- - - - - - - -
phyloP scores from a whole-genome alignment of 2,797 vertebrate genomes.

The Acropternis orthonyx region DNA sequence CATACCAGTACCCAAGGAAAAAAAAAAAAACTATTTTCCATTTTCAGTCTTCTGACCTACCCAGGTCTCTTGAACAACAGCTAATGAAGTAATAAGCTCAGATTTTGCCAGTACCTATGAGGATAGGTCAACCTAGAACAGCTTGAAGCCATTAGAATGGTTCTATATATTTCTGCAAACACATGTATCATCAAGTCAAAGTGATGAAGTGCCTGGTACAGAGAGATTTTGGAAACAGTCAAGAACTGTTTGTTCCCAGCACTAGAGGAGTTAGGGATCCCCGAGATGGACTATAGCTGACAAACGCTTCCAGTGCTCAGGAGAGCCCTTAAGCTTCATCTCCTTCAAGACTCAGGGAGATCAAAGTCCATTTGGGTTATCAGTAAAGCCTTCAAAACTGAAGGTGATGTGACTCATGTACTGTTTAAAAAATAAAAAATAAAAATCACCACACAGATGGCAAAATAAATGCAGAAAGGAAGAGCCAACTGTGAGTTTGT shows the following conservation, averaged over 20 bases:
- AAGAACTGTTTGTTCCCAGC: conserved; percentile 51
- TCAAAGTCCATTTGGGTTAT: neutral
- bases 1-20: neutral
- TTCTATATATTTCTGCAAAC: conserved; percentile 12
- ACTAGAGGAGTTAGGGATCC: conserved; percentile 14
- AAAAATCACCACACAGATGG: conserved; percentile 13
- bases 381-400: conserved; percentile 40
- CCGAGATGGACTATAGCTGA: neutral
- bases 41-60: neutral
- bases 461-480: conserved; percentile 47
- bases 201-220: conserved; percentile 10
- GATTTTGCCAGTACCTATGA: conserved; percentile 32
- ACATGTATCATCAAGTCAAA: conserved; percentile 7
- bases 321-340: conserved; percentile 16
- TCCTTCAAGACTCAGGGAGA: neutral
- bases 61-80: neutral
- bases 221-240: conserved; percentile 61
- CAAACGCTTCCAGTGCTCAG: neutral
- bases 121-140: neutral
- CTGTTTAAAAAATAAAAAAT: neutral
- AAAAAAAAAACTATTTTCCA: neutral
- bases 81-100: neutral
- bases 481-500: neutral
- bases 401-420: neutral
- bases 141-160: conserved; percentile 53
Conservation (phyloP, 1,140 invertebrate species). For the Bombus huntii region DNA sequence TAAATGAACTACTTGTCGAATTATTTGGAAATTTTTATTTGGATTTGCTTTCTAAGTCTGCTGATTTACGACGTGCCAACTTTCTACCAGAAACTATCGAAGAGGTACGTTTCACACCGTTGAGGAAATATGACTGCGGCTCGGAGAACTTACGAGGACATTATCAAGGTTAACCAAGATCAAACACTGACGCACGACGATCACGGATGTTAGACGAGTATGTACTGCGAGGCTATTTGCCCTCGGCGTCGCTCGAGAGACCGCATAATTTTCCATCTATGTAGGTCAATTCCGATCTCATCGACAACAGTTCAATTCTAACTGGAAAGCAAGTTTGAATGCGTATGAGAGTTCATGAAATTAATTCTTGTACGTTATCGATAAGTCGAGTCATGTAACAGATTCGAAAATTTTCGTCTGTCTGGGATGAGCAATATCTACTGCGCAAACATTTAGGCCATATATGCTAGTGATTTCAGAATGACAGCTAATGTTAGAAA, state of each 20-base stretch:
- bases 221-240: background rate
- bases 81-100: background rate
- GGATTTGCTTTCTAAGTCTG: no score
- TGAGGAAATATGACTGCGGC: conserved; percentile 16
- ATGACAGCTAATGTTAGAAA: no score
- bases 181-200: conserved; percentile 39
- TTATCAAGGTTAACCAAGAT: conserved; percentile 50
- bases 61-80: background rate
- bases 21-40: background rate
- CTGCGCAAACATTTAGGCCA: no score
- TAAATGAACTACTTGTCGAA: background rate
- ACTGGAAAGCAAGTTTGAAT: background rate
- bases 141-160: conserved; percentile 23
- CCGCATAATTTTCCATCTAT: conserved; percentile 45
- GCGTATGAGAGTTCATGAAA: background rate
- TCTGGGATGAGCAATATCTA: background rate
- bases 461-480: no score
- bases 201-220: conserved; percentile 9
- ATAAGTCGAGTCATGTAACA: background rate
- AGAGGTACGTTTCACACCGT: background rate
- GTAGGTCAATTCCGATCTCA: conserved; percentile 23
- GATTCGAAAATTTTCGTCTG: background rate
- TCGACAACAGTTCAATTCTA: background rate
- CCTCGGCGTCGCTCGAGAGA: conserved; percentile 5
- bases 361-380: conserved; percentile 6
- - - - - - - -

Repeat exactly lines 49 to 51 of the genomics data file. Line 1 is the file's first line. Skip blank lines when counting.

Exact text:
- GTAGGTCAATTCCGATCTCA: conserved; percentile 23
- GATTCGAAAATTTTCGTCTG: background rate
- TCGACAACAGTTCAATTCTA: background rate